There is no soundtrack is a specific yet expansive study of sound tactics deployed in experimental media art today. It analyses how audio and visual elements interact and produce meaning, drawing from works by contemporary media artists ranging from Chantal Akerman, to Nam June Paik, to Tanya Tagaq. It then links these analyses to discussions on silence, voice, noise, listening, the soundscape, and other key ideas in sound studies. In making these connections, the book argues that experimental media art – avant-garde film, video art, performance, installation, and hybrid forms – produces radical and new audio-visual relationships that challenge and destabilize the visually-dominated fields of art history, contemporary art criticism, cinema and media studies, and cultural studies as well as the larger area of the human sciences. This book directly addresses what sound studies scholar Jonathan Sterne calls ‘visual hegemony’. It joins a growing body of interdisciplinary scholarship that is collectively sonifying the study of culture while defying the lack of diversity within the field by focusing on practitioners from transnational and diverse backgrounds. Therefore, the media artists discussed in this book are of interest to scholars and students who are exploring aurality in related disciplines including gender and feminist studies, queer studies, ethnic studies, postcolonial studies, urban studies, environmental analysis, and architecture. As such, There Is No Soundtrack makes meaningful connections between previously disconnected bodies of scholarship to build new, more complex and reverberating frameworks for the study of art, media, and sound.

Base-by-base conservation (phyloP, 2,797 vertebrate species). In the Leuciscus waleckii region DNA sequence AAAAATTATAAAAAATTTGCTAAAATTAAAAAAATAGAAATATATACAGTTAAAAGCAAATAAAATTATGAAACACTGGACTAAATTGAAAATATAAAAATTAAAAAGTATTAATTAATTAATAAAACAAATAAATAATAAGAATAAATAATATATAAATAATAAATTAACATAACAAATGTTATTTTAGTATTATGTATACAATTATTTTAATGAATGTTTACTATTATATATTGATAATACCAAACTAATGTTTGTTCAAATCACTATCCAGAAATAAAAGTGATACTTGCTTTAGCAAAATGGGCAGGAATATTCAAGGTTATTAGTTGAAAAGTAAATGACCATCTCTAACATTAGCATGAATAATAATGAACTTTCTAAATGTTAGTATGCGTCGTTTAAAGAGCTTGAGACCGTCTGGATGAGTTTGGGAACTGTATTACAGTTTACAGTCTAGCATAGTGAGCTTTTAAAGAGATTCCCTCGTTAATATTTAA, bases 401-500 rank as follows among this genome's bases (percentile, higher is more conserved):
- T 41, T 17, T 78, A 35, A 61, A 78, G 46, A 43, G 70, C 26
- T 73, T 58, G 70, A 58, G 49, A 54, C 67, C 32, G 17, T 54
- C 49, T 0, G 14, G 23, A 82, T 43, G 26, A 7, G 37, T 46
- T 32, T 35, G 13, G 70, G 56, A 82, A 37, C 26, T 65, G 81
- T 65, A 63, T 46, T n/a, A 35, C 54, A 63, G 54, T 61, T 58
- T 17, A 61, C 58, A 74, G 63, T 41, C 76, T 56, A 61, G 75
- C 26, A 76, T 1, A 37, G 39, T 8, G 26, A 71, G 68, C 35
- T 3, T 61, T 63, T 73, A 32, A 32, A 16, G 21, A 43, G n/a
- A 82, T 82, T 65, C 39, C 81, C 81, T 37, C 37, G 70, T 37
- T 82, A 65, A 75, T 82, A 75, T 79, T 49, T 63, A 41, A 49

role of a female extraterrestrial (Mila), widow and mother of five, sent to Earth to see what is going on. What could have been an interesting element (namely that she is half extraterrestrial and half earthwoman) is soon forgotten. The opening sequence which recalls Zefirelli’s Jésus de Nazareth (1976), and which is anyway highly biblical, gives the tone. Not that we are entering the realm of religious dogma, but more that we are in the sphere of the sacred. What is sacred here is the earth which gives and produces, a wonderful
commonly held misconceptions that essentialize the differences between hearing and seeing into binary oppositions, based on Christian religious dogma. According to Sterne, the audiovisual litany ‘idealizes hearing (and by extension, speech) as manifesting a kind of pure interiority’, and ‘it alternately denigrates and elevates vision: as a fallen sense, vision takes us out of the world. But it also bathes us in the clear light of reason.’ 30 Chion’s audiovisual contract similarly excludes the consideration of other senses in favor of an exclusive coupling. Chion